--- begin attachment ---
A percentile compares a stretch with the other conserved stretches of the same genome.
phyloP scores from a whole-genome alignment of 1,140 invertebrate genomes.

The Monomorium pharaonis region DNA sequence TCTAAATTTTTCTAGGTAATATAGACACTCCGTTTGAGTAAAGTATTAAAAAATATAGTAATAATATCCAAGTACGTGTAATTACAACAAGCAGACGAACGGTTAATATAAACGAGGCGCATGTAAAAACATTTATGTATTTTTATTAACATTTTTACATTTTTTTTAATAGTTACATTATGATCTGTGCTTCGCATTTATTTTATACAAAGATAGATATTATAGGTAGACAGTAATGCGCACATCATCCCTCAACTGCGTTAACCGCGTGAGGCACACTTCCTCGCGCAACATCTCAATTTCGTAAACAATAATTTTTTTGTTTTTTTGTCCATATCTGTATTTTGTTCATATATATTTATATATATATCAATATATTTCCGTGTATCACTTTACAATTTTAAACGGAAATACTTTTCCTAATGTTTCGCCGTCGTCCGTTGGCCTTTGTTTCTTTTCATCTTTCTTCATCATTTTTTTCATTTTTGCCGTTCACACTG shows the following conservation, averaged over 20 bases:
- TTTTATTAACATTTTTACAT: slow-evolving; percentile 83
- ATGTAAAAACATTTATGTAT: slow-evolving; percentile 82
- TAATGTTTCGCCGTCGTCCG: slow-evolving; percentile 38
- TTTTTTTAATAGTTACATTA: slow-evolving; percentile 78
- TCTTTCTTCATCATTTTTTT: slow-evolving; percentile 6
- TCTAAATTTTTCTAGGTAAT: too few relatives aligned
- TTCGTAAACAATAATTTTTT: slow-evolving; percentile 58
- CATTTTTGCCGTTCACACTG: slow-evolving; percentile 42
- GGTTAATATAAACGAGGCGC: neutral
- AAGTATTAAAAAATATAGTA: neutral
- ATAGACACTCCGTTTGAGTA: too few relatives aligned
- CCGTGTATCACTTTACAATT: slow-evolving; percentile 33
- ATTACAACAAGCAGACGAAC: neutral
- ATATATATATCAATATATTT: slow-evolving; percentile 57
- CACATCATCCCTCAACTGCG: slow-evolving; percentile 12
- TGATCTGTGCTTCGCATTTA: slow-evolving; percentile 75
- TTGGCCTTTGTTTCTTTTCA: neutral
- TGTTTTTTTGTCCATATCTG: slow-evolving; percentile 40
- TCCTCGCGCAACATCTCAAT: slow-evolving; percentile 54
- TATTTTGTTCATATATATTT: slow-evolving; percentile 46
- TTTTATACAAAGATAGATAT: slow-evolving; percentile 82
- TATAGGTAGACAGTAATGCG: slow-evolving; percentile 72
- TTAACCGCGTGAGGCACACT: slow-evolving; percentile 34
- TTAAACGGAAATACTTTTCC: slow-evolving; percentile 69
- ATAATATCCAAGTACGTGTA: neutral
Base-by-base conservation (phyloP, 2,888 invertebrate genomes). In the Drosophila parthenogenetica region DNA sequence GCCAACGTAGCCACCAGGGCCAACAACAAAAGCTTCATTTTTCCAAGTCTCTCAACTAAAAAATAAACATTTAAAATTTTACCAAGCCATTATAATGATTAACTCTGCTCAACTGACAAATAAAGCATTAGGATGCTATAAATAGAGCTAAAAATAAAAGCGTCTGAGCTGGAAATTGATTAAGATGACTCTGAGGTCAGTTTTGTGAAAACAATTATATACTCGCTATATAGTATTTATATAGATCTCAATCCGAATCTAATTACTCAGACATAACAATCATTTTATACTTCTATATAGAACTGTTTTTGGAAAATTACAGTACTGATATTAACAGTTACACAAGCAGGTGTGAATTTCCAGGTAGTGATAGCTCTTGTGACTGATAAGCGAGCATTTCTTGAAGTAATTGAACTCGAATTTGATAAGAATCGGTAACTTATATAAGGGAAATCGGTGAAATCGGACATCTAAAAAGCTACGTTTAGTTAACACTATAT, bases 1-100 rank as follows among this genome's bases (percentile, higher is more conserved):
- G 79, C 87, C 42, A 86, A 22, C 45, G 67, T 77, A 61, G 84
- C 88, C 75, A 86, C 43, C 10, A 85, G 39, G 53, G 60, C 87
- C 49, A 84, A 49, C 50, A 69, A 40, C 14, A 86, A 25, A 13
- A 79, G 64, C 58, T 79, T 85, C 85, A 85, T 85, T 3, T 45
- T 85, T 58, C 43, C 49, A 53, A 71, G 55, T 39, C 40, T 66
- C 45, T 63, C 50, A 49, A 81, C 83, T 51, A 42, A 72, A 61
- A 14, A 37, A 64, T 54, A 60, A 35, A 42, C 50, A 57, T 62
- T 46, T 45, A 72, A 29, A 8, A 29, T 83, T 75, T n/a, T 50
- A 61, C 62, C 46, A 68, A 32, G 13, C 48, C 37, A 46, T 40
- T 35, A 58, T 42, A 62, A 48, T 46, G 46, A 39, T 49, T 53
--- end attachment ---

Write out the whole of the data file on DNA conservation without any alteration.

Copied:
A percentile compares a stretch with the other conserved stretches of the same genome.
phyloP scores from a whole-genome alignment of 1,140 invertebrate genomes.

The Monomorium pharaonis region DNA sequence TCTAAATTTTTCTAGGTAATATAGACACTCCGTTTGAGTAAAGTATTAAAAAATATAGTAATAATATCCAAGTACGTGTAATTACAACAAGCAGACGAACGGTTAATATAAACGAGGCGCATGTAAAAACATTTATGTATTTTTATTAACATTTTTACATTTTTTTTAATAGTTACATTATGATCTGTGCTTCGCATTTATTTTATACAAAGATAGATATTATAGGTAGACAGTAATGCGCACATCATCCCTCAACTGCGTTAACCGCGTGAGGCACACTTCCTCGCGCAACATCTCAATTTCGTAAACAATAATTTTTTTGTTTTTTTGTCCATATCTGTATTTTGTTCATATATATTTATATATATATCAATATATTTCCGTGTATCACTTTACAATTTTAAACGGAAATACTTTTCCTAATGTTTCGCCGTCGTCCGTTGGCCTTTGTTTCTTTTCATCTTTCTTCATCATTTTTTTCATTTTTGCCGTTCACACTG shows the following conservation, averaged over 20 bases:
- TTTTATTAACATTTTTACAT: slow-evolving; percentile 83
- ATGTAAAAACATTTATGTAT: slow-evolving; percentile 82
- TAATGTTTCGCCGTCGTCCG: slow-evolving; percentile 38
- TTTTTTTAATAGTTACATTA: slow-evolving; percentile 78
- TCTTTCTTCATCATTTTTTT: slow-evolving; percentile 6
- TCTAAATTTTTCTAGGTAAT: too few relatives aligned
- TTCGTAAACAATAATTTTTT: slow-evolving; percentile 58
- CATTTTTGCCGTTCACACTG: slow-evolving; percentile 42
- GGTTAATATAAACGAGGCGC: neutral
- AAGTATTAAAAAATATAGTA: neutral
- ATAGACACTCCGTTTGAGTA: too few relatives aligned
- CCGTGTATCACTTTACAATT: slow-evolving; percentile 33
- ATTACAACAAGCAGACGAAC: neutral
- ATATATATATCAATATATTT: slow-evolving; percentile 57
- CACATCATCCCTCAACTGCG: slow-evolving; percentile 12
- TGATCTGTGCTTCGCATTTA: slow-evolving; percentile 75
- TTGGCCTTTGTTTCTTTTCA: neutral
- TGTTTTTTTGTCCATATCTG: slow-evolving; percentile 40
- TCCTCGCGCAACATCTCAAT: slow-evolving; percentile 54
- TATTTTGTTCATATATATTT: slow-evolving; percentile 46
- TTTTATACAAAGATAGATAT: slow-evolving; percentile 82
- TATAGGTAGACAGTAATGCG: slow-evolving; percentile 72
- TTAACCGCGTGAGGCACACT: slow-evolving; percentile 34
- TTAAACGGAAATACTTTTCC: slow-evolving; percentile 69
- ATAATATCCAAGTACGTGTA: neutral
Base-by-base conservation (phyloP, 2,888 invertebrate genomes). In the Drosophila parthenogenetica region DNA sequence GCCAACGTAGCCACCAGGGCCAACAACAAAAGCTTCATTTTTCCAAGTCTCTCAACTAAAAAATAAACATTTAAAATTTTACCAAGCCATTATAATGATTAACTCTGCTCAACTGACAAATAAAGCATTAGGATGCTATAAATAGAGCTAAAAATAAAAGCGTCTGAGCTGGAAATTGATTAAGATGACTCTGAGGTCAGTTTTGTGAAAACAATTATATACTCGCTATATAGTATTTATATAGATCTCAATCCGAATCTAATTACTCAGACATAACAATCATTTTATACTTCTATATAGAACTGTTTTTGGAAAATTACAGTACTGATATTAACAGTTACACAAGCAGGTGTGAATTTCCAGGTAGTGATAGCTCTTGTGACTGATAAGCGAGCATTTCTTGAAGTAATTGAACTCGAATTTGATAAGAATCGGTAACTTATATAAGGGAAATCGGTGAAATCGGACATCTAAAAAGCTACGTTTAGTTAACACTATAT, bases 1-100 rank as follows among this genome's bases (percentile, higher is more conserved):
- G 79, C 87, C 42, A 86, A 22, C 45, G 67, T 77, A 61, G 84
- C 88, C 75, A 86, C 43, C 10, A 85, G 39, G 53, G 60, C 87
- C 49, A 84, A 49, C 50, A 69, A 40, C 14, A 86, A 25, A 13
- A 79, G 64, C 58, T 79, T 85, C 85, A 85, T 85, T 3, T 45
- T 85, T 58, C 43, C 49, A 53, A 71, G 55, T 39, C 40, T 66
- C 45, T 63, C 50, A 49, A 81, C 83, T 51, A 42, A 72, A 61
- A 14, A 37, A 64, T 54, A 60, A 35, A 42, C 50, A 57, T 62
- T 46, T 45, A 72, A 29, A 8, A 29, T 83, T 75, T n/a, T 50
- A 61, C 62, C 46, A 68, A 32, G 13, C 48, C 37, A 46, T 40
- T 35, A 58, T 42, A 62, A 48, T 46, G 46, A 39, T 49, T 53